Dr Hannah Critchlow strips down the brain. Using Radio, TV and Festival platforms she designs, produces and presents brainy interactive experiences for the public. She has featured on BBC, Sky and ITV channels and presented live events to over 30, 000 people across the globe. She is Neuroscience public engagement professor at Cambridge University.
In 2014 Hannah was named as a Top 100 UK scientist by the Science Council for her work in science communication.
At the Telegraph UK, Dr Hannah Critchlow said that if a computer could be built to recreate the 100 trillion connections in the brain their it would be possible to exist inside a programme.
Dr Critchlow, who spoke at the Hay Festival on ‘busting brain myths’ said that although the brain was enormously complex, it worked like a large circuit board and scientists were beginning to understand the function of each part.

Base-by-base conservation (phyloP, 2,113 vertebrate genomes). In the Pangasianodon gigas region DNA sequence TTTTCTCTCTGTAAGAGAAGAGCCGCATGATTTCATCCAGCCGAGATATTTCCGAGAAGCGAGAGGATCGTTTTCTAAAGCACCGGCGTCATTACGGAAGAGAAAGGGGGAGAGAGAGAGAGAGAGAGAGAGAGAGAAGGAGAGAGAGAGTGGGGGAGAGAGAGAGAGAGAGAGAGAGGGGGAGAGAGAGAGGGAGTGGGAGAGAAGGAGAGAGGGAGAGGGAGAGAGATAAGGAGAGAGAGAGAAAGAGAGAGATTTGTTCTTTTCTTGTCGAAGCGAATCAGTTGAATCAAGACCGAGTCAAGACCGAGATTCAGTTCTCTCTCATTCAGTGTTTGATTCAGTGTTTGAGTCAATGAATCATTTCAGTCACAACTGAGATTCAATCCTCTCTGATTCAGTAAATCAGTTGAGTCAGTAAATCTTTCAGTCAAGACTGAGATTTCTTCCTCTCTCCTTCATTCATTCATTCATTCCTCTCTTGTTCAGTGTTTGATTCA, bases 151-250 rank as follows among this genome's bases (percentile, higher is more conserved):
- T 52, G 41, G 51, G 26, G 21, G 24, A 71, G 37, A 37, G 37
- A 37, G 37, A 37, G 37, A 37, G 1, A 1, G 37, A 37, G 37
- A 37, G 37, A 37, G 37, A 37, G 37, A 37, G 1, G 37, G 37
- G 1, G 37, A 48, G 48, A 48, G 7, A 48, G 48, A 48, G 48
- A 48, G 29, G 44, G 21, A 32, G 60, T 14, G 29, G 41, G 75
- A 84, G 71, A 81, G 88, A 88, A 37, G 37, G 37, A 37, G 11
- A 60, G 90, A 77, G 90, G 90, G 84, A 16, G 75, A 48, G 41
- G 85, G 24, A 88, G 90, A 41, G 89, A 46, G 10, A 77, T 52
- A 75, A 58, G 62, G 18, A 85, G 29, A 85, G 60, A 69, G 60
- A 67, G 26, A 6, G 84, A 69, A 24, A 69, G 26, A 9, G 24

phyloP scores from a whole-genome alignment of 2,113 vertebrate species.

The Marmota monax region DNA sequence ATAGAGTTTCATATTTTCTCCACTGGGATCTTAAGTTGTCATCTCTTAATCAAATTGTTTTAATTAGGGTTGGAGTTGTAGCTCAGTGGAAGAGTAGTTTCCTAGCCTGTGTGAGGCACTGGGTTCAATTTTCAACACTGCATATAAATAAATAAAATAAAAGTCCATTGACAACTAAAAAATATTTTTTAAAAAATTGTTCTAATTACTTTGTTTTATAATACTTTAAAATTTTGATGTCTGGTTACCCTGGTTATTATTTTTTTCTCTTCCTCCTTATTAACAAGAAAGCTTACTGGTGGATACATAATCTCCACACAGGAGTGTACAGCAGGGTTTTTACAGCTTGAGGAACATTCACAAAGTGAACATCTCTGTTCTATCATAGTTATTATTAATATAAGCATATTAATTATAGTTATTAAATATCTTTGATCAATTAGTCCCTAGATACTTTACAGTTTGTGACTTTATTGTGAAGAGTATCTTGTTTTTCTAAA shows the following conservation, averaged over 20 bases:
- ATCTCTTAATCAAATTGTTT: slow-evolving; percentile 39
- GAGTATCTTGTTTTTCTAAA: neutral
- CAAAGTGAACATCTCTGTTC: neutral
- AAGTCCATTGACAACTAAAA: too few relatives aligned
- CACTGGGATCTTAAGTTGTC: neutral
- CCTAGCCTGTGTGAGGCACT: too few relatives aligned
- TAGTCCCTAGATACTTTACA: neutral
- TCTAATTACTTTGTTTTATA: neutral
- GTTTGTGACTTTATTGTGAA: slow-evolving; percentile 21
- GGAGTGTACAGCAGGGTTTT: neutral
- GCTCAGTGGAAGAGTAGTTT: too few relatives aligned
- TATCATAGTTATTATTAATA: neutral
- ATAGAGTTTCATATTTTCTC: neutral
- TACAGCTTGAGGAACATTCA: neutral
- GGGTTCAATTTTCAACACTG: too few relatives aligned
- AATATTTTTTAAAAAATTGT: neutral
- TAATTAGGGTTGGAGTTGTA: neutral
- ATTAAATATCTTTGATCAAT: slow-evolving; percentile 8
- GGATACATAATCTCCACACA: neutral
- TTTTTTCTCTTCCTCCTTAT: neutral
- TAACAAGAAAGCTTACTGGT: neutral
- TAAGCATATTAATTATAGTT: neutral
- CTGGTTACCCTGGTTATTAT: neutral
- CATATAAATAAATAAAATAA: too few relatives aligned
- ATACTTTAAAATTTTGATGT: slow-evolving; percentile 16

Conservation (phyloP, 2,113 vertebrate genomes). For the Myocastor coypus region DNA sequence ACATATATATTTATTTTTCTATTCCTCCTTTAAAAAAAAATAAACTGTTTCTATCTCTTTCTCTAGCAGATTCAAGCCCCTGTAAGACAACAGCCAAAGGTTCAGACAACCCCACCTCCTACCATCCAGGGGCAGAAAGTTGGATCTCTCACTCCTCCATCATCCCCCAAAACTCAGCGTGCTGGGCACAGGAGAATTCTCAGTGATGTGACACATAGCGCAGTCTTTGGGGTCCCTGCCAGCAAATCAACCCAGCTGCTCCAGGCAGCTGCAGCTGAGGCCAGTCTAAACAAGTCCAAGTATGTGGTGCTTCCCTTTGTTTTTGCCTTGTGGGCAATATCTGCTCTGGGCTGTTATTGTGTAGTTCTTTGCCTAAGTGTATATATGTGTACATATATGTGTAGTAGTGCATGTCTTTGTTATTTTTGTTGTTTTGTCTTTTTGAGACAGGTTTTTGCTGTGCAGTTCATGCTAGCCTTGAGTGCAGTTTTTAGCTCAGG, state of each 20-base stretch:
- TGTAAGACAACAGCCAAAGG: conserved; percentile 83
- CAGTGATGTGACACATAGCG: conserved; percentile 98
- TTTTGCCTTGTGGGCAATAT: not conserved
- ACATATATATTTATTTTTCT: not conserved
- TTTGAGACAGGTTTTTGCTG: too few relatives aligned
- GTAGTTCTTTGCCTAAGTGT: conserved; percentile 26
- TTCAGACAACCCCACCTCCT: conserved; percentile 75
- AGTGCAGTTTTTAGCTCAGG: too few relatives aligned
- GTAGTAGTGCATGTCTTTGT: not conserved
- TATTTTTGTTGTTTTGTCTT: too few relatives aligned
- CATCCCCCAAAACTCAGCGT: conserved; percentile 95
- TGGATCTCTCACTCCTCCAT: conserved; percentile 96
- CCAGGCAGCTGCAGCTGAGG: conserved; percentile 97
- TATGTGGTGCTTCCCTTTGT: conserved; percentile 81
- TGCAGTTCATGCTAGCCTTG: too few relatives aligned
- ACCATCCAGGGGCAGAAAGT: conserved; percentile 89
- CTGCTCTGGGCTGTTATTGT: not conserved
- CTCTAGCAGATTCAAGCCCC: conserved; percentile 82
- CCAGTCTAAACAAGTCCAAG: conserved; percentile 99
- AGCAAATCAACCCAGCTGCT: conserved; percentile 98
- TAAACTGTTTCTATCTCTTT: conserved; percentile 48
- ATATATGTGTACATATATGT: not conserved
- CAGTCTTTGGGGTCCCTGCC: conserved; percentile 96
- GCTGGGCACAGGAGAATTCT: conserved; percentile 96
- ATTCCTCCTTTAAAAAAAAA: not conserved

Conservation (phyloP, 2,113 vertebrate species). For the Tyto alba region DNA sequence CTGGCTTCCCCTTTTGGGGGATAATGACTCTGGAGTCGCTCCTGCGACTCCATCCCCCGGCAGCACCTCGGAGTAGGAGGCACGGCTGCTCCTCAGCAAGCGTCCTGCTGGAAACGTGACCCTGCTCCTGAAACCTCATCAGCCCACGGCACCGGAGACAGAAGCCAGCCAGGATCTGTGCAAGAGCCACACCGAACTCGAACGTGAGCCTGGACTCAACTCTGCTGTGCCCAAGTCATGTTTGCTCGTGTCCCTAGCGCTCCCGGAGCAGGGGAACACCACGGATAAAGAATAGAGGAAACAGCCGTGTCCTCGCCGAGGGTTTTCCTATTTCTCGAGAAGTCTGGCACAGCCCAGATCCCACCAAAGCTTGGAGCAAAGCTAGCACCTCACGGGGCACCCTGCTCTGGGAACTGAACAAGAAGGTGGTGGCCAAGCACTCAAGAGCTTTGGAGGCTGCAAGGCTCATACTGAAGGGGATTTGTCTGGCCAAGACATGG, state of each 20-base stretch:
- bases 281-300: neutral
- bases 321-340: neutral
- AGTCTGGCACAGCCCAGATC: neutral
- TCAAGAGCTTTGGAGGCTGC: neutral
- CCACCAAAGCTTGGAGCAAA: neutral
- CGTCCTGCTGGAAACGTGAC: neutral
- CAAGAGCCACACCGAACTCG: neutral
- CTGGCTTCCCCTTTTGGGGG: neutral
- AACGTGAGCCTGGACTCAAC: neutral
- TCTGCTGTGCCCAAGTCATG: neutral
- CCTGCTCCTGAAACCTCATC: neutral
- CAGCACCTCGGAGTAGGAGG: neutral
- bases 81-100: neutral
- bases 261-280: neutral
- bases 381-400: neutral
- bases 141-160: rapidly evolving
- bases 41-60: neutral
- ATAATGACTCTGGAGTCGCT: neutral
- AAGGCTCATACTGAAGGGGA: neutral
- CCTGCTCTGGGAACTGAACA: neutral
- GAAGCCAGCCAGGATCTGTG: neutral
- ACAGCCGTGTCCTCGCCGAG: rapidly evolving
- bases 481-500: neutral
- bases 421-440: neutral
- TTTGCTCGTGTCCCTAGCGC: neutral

Asked if it would be possible one day to download consciousness onto a machine, she said: “If you had a computer that could make those 100 trillion circuit connections then that circuit is what makes us us, and so, yes, it would be possible.
She was featured in Soap box Science blog in Nature.
She also debunked a common myth that humans only use some 10 percent of their brain, explaining the whole thing is constantly running in idle mode to save energy and certain areas are only powered up when needed. She noted that despite only weighing about 1.5 kilos and taking up just two percent of the body’s mass, the brain “takes about 20 percent of all energy consumption.”
SOURCES- Cambridge University, Telegraph UK, Nature, Youtube